From a Facebook Announcement:
Today we’re announcing a new way to navigate these connections and make them more useful. We’re calling it Graph Search, and it starts today with a limited preview, or beta.
When Facebook first launched, the main way most people used the site was to browse around, learn about people and make new connections. Graph Search takes us back to our roots and allows people to use the graph to make new connections.
Graph Search and web search are very different. Web search is designed to take a set of keywords (for example: “hip hop”) and provide the best possible results that match those keywords. With Graph Search you combine phrases (for example: “my friends in New York who like Jay-Z”) to get that set of people, places, photos or other content that’s been shared on Facebook. We believe they have very different uses.
Another big difference from web search is that every piece of content on Facebook has its own audience, and most content isn’t public. We’ve built Graph Search from the start with privacy in mind, and it respects the privacy and audience of each piece of content on Facebook. It makes finding new things much easier, but you can only see what you could already view elsewhere on Facebook.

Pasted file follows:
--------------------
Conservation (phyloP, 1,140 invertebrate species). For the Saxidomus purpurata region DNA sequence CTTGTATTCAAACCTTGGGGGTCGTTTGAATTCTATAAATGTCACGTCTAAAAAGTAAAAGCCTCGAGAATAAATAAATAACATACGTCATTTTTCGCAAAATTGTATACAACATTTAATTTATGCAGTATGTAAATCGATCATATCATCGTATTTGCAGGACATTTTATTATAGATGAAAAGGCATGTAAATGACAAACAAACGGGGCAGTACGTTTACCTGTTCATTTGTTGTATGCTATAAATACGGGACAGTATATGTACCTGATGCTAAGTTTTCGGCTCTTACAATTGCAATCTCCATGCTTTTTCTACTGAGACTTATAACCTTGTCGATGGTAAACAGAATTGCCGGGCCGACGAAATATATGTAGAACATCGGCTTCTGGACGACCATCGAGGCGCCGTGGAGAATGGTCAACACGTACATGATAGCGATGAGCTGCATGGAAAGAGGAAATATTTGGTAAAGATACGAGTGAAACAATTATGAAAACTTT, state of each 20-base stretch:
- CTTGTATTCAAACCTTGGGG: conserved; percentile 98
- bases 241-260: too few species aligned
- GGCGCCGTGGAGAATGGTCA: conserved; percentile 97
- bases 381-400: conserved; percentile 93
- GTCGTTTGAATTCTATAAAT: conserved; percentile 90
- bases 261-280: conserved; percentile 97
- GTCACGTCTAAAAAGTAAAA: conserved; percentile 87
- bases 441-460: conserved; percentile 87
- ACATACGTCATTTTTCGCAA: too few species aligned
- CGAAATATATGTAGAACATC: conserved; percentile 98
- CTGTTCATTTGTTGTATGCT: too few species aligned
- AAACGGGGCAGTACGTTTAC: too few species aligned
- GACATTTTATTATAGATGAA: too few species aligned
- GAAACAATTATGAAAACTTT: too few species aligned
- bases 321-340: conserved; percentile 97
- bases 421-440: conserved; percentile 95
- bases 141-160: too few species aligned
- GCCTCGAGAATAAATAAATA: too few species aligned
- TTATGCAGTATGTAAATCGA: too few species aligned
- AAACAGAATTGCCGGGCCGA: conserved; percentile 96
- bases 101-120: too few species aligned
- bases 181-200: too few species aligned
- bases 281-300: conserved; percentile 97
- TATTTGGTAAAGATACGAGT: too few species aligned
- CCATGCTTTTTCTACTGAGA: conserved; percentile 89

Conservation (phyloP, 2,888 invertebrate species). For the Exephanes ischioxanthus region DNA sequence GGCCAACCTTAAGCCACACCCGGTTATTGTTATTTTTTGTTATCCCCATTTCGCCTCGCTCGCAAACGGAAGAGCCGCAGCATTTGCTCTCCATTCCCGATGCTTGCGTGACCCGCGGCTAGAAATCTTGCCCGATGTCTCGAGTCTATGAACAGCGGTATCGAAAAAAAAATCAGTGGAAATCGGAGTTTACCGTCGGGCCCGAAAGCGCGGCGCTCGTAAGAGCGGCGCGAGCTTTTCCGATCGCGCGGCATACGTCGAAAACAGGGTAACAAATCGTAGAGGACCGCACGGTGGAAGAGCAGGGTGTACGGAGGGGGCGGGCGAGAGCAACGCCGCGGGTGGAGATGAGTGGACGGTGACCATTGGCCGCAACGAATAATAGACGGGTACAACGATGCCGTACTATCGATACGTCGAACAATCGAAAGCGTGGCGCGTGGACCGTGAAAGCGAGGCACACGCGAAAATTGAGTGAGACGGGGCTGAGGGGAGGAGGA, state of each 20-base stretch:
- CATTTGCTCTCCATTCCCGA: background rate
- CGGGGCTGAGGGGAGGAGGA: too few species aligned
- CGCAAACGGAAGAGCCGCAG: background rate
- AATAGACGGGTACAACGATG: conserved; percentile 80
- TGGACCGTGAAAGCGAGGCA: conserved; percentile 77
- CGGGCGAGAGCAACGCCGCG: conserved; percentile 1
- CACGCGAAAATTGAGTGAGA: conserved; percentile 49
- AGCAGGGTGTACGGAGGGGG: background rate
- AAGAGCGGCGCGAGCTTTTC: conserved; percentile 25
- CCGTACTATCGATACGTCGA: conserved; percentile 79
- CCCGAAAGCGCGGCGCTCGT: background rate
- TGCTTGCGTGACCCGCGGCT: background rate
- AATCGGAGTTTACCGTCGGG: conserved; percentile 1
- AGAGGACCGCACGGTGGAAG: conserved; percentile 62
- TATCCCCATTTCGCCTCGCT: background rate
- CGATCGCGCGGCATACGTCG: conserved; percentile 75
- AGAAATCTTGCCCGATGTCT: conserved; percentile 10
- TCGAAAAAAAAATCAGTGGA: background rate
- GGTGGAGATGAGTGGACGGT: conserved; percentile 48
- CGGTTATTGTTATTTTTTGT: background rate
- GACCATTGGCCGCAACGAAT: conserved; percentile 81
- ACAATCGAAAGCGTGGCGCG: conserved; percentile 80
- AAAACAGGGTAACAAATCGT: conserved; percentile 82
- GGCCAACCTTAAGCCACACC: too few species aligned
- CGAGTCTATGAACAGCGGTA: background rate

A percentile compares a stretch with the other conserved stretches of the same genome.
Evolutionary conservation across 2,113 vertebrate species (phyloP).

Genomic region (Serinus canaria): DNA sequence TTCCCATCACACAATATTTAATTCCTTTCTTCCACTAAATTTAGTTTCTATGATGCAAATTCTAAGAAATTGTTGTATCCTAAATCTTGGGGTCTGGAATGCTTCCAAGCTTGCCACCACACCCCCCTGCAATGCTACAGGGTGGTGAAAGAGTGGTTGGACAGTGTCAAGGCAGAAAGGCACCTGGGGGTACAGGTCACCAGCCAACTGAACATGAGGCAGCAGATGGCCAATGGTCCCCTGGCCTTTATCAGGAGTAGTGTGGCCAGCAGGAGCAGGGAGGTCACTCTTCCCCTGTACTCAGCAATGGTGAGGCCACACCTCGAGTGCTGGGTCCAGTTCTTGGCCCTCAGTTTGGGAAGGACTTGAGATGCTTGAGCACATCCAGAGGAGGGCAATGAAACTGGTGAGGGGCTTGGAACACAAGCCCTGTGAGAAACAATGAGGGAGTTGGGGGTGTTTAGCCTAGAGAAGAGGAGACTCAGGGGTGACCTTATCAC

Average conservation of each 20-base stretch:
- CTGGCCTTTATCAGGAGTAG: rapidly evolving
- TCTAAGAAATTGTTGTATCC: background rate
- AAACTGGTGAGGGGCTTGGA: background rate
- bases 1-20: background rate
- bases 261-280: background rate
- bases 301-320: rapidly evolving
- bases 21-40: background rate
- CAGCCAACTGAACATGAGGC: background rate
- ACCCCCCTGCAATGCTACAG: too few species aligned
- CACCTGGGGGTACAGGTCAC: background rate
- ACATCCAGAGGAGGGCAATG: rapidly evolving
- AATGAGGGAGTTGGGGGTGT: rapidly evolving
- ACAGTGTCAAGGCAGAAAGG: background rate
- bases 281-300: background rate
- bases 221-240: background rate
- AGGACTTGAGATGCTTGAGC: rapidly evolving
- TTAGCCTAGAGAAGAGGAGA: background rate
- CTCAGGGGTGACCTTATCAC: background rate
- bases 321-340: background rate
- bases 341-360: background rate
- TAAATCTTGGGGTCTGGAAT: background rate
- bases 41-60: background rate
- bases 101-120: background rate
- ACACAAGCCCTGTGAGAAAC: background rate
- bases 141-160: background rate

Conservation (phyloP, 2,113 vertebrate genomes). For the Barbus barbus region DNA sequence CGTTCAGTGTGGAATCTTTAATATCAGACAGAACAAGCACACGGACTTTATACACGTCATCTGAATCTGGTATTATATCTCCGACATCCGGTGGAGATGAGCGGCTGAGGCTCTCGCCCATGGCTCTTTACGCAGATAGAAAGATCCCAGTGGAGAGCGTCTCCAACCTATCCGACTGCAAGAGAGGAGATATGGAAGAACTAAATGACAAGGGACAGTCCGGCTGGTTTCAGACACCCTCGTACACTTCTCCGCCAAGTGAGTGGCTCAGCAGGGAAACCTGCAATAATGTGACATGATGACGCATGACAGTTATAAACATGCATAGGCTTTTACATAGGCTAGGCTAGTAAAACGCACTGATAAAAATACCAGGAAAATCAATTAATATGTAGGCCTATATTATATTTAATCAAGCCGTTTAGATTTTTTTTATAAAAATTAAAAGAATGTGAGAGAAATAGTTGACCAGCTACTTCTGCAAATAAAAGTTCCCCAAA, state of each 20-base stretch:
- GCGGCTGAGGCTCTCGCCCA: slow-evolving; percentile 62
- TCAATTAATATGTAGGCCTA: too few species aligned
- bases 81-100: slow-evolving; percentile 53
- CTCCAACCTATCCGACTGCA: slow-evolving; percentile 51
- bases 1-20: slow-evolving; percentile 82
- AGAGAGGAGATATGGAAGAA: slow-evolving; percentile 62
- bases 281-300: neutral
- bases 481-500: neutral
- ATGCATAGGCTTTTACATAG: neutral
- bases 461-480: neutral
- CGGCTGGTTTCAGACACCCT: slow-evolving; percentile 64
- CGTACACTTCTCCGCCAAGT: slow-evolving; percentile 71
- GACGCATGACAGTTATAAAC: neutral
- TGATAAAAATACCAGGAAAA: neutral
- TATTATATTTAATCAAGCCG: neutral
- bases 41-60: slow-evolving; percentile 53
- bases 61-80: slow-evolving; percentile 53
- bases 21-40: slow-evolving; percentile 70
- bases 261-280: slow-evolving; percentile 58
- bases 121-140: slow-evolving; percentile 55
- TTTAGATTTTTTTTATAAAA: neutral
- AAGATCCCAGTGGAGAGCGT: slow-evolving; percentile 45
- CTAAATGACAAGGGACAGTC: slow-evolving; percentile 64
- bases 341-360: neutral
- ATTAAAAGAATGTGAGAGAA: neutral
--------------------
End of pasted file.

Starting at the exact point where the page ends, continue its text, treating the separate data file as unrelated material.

We’re very early in the development of Graph Search. It’s only available in English today and you can search for only a subset of content on Facebook. Posts and Open Graph actions (for example, song listens) are not yet available. We’ll be working on these things over the coming months.
The first version of Graph Search will on four areas. Here’s the list with examples of what a search of the graph might look like. Note the natural language.
1. People (“Friends Who Live in My City”, “Friends of Friends Who Have Been to Yosemite National Park”)
2. Photos ( “Photos of My Friends Before 1999)
3. Places (“Indian Restaurants Liked by My Friends From India”)
4. Interests (“Books read by CEOs”, “Movies Liked by People Who Like Movies I Like)
More info here (Facebook’s Graph Search info page) and continuing coverage and analysis at Search Engine Land. Danny Sullivan is also live blogging the announcement event here.
See Also: Facebook Graph Privacy
Want to Try Out Graph Search? Head here to register and join the waiting list.
Update: Here’s a 2.5 minute from Facebook Discussing Privacy and Graph Search